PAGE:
What was the inspiration for the work?
Some of the biggest inspirations for Never None (but She) are folktales, Studio Ghibli films, and today’s political climate along with the ways I’ve seen people dealing with that. From writing the script to the different forms of performance art we are incorporating into the visual journey through design, music, and movement, I’ve endeavoured to incorporate these source inspirations into the play’s content. Pulling on the themes and methods of folktales and Studio Ghibli films, I aim to address intense topics through a softer lens.
What kind of wider impact in terms of conversations do you hope the work will produce?
Reminders of resilience, community, and the importance of stories. I hope Never None (but She) will get people thinking about the power of the individual, especially to make change and especially when they come together with and listen to others’ perspectives. I hope the audience will leave feeling a sense of wonder that they carry into their daily life, a sense of power if they had been feeling powerless, and a sense of questioning about what stories around them they could lend an ear to.
How far does the content of the work influence your dramaturgical process? (or – what is the relationship between form and content?)
Immensely. Everything we do is working towards increasing the sense of immersion and connection for the audience. The content of Never None (but She) is deeply grounded in it’s live theatre setting, and that influenced how we go about making this show. The very fact that it is live allows us to experiment and play with different forms. From music to physical theatre to so much more, we hope to be able to reach more people through leaning into the live setting and experimenting with different forms of performance. The range of performance forms hopefully will give the audience the opportunity to connect with the different storytelling formats that resonate with them most.
How does this show relate to your usual process or content?
Never None (but She) is the next step for me personally. This piece did not come so easily and took a lot longer to develop. Usually I have an idea for a story and jump into getting a draft of the play together within a couple of weeks. Rather than taking inspiration from a specific folktale, I took this project a step further by drawing on the form of folktales as inspiration instead. The topic of women’s stories and resilience is one close to me that I hope to continue to explore in the content of future work going forward. Since we are also incorporating movement and music, the development process has continued in a more interactive way as we continue to rehearse.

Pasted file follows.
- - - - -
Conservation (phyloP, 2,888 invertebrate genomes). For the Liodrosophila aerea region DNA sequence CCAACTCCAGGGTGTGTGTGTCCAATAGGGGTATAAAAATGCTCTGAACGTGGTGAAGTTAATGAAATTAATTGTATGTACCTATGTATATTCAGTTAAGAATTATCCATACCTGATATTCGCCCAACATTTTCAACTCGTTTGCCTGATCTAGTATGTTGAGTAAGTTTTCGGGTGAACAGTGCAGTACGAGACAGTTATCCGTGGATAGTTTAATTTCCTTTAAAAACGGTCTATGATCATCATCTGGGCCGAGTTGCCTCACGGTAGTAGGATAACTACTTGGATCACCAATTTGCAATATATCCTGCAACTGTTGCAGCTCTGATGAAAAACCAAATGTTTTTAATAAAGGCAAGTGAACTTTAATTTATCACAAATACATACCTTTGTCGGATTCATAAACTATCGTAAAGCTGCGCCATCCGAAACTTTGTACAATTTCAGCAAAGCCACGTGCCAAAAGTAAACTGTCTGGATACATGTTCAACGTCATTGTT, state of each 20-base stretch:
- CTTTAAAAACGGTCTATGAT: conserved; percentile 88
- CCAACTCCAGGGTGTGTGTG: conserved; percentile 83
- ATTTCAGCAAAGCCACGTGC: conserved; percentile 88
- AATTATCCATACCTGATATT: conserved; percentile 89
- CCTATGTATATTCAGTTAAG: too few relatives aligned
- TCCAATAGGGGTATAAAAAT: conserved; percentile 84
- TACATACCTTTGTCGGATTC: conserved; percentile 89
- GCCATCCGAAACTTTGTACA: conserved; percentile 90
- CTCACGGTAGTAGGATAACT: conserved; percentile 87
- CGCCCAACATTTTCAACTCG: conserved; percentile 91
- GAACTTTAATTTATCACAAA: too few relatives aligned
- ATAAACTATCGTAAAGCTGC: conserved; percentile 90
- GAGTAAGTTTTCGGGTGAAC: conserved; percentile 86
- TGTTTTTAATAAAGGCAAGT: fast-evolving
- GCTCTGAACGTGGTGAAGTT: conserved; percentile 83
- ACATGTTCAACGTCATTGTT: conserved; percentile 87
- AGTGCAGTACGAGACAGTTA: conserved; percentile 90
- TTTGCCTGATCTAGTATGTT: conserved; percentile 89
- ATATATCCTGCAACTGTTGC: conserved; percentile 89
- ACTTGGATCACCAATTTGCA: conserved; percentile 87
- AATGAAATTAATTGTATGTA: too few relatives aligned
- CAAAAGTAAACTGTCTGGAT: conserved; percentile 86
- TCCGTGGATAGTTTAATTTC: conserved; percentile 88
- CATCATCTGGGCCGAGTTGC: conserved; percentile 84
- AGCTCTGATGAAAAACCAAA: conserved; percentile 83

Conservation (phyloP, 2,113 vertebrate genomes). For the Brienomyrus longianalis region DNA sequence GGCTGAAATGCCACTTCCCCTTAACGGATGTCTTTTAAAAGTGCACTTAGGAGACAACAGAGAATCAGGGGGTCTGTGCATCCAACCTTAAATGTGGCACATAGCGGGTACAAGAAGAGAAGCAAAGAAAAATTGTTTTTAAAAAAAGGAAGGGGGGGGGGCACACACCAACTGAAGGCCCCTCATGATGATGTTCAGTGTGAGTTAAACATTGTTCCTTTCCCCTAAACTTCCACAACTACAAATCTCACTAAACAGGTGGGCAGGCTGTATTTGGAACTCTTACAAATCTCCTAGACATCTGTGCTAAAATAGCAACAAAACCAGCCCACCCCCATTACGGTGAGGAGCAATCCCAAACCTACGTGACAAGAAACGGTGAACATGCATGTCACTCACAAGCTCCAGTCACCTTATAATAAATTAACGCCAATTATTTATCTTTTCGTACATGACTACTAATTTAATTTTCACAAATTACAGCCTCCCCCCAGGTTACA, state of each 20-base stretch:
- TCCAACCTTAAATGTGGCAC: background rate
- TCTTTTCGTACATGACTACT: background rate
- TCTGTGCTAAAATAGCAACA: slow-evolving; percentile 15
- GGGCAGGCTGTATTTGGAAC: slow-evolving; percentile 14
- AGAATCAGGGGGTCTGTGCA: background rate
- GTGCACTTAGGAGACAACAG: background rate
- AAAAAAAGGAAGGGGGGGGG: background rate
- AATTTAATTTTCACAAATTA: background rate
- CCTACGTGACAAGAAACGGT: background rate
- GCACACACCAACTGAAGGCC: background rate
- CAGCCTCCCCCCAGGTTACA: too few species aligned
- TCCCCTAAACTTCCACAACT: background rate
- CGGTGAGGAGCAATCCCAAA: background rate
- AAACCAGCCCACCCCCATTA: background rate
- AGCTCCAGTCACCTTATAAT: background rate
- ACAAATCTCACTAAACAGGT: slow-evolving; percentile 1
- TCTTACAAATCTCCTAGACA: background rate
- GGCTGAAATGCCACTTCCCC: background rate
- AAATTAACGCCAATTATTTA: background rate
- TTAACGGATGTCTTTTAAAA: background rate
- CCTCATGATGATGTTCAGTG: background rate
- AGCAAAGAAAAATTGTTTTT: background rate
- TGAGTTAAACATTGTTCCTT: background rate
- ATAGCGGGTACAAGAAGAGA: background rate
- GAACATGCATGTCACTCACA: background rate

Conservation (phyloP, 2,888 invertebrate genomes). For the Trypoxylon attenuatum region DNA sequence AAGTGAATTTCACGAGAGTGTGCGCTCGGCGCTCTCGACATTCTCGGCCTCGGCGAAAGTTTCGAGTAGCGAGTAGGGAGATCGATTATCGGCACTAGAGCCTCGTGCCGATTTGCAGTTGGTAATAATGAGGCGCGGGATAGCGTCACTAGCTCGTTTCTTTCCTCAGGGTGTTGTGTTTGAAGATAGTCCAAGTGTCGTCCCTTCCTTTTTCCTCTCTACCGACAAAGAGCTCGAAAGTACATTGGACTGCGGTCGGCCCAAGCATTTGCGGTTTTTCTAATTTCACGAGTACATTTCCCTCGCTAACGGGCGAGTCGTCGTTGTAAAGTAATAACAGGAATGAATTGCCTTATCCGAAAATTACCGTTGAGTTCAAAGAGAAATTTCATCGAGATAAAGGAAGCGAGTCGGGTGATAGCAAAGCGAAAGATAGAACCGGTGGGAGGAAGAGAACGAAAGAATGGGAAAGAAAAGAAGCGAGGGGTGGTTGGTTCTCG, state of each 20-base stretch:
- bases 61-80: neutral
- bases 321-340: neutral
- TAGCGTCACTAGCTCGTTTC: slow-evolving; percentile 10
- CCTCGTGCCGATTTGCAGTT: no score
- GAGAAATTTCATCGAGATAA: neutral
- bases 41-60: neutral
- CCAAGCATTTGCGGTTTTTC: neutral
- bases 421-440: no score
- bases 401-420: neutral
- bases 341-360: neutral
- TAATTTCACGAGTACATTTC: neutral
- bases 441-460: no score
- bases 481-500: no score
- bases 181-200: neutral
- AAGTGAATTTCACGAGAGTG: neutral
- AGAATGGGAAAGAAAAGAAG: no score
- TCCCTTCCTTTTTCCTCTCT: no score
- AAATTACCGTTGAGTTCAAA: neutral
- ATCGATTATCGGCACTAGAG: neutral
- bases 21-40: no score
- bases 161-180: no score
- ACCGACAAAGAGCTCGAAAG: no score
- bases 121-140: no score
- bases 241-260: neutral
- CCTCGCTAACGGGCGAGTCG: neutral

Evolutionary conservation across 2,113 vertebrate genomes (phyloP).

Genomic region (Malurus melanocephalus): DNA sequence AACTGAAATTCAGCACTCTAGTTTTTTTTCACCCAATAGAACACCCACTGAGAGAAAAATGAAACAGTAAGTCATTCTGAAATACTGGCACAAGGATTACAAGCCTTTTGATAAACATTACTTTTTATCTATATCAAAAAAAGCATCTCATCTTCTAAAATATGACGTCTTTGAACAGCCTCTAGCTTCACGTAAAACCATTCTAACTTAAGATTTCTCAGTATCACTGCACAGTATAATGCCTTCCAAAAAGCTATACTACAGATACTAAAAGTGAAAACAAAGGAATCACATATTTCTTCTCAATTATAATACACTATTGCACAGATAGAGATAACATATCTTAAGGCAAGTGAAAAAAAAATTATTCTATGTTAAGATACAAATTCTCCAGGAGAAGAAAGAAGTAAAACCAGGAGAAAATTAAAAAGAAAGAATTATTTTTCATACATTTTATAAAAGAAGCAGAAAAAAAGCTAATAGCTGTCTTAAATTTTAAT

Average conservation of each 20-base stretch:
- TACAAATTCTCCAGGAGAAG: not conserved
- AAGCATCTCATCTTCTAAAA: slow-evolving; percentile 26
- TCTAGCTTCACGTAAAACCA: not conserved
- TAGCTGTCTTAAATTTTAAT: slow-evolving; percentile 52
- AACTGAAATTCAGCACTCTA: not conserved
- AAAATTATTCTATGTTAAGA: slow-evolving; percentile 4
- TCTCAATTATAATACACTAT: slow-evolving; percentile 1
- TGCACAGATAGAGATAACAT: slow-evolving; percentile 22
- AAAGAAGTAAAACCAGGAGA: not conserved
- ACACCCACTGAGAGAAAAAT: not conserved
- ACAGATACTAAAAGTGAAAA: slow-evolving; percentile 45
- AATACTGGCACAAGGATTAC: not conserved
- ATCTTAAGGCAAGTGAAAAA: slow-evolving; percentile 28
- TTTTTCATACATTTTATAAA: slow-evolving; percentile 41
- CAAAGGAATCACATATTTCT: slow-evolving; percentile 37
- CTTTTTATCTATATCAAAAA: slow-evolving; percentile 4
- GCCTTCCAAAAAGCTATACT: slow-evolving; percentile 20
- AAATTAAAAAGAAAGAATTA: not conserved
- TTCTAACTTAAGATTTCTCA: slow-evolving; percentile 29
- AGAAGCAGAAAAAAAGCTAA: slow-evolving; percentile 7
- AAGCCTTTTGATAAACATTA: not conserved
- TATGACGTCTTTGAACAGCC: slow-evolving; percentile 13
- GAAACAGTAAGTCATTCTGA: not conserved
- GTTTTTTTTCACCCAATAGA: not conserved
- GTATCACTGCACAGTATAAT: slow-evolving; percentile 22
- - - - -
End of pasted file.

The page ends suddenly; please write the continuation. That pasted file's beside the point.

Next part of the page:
What makes you want to make theatre rather than another art?
To me, theatre provides a space of broadened opportunity. Here audience members and performers can explore and relate to stories and perspectives that in daily life they may not otherwise pay attention to, let alone think on. Live performance art has a component of connection that other forms of art do not always feature as intensely. Being present in the space allows for a unique connection with the audience that is supported by visual design. This space and form along with having the freedom to play with movement, music, and anything else you want to try, makes theatre the ideal art form for me personally.
Is theatre – and the Fringe – a good place to provoke conversations?
Yes!! Theatre provokes conversations whether or not the artists intend for it to. It is our responsibility as artists to be thoughtful about what types of conversations and messages we are inciting and conveying. The stories in the show are centered on different ways women are faced with and overcome oppression, so I hope that is sparks conversations about the different ways others have faced similar hardships and ways we can all take action to listen and support each other. And as for Fringe, where better to provoke conversations than a space where we are meant to push ourselves creatively, reach more people than otherwise possible, and create new ways of connecting with people?